We have found housing injunctions to be incredibly important. We have issued 100, and, when they have been breached, we have been prepared to go to court for committal to prison. There have been four prison sentences and five suspended sentences; again, we have shown that we mean business. If someone has a housing injunction, their behaviour needs to change: if they behave well, of course they will be left to live in their home and carry on in their community; but if they breach the injunction,
2 Nov 2009 : Column 634
consequences will follow, and that is very important, indeed. At Salix Homes, we have a very driven Better Neighbourhoods officer, Sue Sutton, who has just rewritten all our tenancy conditions to place a heavier emphasis on tenant responsibility. She is absolutely determined to ensure that that works.

We need integrated services, with councils, the police and a range of agencies working together, but we also need the determination to protect the decent people in our communities. I say to my right hon. Friend the Minister for Policing, Crime and Counter-Terrorism that much good work has been done, and I welcome the Home Secretary's announcement on breaches of ASBOs, publicising ASBOs and giving more support to victims. However, I still believe that there is a great deal more to be done if we are to protect the most vulnerable people in our poorest communities.

That agenda has driven me ever since I entered Parliament, because I live in my community and know the problems that people face daily. I see them for myself, and I see many people who are harassed and intimidated through no fault of their own. It is the personal responsibility of every Member, including me, to speak up for people who do not have a voice, and to exercise power for people who are powerless. I therefore ask Members from all parts of the House to support the use of enforcement powers where necessary. Of course we should practise early intervention and try to prevent problems from happening in the first place, but for goodness' sake let us not shy away from the fact that we have a responsibility to protect people and ensure that they can lead their lives in peace and go about their business without the fear of harassment and intimidation. Such behaviour still occurs all too often, but it occurs less often, and for that I am grateful.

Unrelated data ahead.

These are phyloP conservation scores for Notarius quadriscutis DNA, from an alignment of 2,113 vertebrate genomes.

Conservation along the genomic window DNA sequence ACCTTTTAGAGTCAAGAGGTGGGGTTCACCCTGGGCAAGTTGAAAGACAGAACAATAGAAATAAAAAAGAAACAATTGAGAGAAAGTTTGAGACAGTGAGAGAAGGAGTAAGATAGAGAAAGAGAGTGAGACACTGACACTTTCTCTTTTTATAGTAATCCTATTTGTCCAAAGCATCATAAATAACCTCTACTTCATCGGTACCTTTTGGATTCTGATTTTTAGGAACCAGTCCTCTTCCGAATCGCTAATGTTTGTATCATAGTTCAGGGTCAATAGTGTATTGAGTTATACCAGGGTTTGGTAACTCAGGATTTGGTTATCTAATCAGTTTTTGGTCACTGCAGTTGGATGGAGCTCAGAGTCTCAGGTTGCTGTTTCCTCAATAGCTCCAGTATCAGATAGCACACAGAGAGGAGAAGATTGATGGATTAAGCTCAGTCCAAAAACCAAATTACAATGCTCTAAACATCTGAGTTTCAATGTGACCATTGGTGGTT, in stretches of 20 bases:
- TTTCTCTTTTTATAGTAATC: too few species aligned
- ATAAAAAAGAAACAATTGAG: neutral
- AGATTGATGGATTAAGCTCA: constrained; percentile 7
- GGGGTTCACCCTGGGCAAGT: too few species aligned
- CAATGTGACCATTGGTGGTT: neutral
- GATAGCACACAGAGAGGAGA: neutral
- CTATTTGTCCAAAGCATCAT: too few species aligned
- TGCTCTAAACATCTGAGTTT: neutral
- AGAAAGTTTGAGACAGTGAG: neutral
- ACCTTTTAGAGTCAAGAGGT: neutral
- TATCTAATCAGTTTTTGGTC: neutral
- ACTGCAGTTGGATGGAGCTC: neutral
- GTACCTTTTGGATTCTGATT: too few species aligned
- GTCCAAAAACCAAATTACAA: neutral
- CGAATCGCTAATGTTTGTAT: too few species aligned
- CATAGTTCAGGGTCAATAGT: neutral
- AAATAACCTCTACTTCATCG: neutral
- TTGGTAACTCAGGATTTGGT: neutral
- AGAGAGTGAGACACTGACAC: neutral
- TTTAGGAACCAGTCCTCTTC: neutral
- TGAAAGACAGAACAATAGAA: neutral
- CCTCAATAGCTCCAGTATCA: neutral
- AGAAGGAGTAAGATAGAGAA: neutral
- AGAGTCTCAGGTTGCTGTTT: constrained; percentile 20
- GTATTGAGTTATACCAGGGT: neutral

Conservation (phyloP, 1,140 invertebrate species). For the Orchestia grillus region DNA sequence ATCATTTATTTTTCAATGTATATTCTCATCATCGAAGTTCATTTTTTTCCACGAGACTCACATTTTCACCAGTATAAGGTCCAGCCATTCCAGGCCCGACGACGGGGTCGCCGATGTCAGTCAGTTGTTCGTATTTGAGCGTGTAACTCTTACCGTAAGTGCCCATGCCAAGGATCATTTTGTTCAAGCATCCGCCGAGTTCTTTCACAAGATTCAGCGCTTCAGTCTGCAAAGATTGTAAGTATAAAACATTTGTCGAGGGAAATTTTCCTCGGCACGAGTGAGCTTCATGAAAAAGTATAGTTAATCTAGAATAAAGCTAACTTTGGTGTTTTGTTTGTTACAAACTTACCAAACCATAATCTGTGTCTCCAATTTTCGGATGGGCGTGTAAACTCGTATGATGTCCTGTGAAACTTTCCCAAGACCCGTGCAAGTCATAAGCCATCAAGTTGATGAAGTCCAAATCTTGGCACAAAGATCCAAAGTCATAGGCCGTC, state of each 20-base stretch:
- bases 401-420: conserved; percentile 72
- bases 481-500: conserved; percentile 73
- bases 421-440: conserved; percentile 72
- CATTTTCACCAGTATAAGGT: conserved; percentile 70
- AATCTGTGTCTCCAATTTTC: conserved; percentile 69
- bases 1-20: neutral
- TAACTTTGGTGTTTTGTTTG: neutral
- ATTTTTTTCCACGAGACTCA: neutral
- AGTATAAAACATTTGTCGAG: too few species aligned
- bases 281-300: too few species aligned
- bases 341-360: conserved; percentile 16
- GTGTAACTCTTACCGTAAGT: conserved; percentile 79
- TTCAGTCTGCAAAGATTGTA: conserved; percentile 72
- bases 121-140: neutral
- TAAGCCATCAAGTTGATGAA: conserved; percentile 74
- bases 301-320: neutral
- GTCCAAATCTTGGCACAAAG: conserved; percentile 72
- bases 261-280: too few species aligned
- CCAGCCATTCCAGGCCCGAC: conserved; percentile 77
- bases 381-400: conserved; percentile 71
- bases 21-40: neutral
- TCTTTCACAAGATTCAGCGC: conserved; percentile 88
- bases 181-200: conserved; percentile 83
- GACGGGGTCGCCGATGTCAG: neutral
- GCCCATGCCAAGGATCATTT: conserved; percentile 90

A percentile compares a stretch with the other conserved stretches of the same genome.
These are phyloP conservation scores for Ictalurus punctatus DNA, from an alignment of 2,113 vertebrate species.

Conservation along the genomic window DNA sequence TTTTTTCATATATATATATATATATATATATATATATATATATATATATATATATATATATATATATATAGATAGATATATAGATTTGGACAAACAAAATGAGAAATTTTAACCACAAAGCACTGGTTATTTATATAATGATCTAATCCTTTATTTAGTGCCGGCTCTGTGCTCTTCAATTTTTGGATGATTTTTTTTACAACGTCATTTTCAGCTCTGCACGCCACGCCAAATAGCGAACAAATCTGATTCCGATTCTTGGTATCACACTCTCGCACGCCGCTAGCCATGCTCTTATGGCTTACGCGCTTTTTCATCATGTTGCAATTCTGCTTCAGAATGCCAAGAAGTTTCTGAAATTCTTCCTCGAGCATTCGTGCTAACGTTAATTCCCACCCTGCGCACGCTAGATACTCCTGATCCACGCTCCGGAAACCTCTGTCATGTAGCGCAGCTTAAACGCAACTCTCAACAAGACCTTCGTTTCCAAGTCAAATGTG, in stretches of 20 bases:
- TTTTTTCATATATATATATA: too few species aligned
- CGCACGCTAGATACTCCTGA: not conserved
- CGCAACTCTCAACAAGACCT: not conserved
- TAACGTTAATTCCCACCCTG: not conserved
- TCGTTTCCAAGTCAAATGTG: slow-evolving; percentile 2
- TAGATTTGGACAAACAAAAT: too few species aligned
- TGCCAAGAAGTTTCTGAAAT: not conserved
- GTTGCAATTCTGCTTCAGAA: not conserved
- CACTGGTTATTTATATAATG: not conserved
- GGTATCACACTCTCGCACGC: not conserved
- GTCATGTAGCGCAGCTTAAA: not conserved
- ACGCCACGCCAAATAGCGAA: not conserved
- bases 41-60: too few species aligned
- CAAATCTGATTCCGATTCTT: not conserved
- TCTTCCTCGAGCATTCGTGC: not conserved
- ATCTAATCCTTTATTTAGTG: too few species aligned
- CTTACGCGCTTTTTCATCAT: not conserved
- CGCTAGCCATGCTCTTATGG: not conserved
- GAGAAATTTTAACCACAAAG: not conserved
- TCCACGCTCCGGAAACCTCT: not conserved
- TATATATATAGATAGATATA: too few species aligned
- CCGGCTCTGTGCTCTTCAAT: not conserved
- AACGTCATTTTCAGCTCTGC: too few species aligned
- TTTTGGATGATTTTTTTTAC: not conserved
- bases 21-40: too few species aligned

I believe that our Labour Government are on the side of the people in our communities, and long may they remain so. I also welcome the conversion of Members from other parties, although I have yet to hear from the Liberal Democrats-it will be very interesting to find out whether they have changed their minds on antisocial behaviour. I shall be interested to hear what the hon. Member for Eastleigh (Chris Huhne) has to say about the national picture, but I know that locally, in Salford and in many other places throughout the country, Liberal Democrat councillors have consistently opposed the use of dispersal orders and antisocial behaviour orders. Their record locally is very poor indeed.

This Labour Government, however, will continue to be on the side of the people who need our protection. I am absolutely delighted about that, and long may it be the case.

Next Section Index Home Page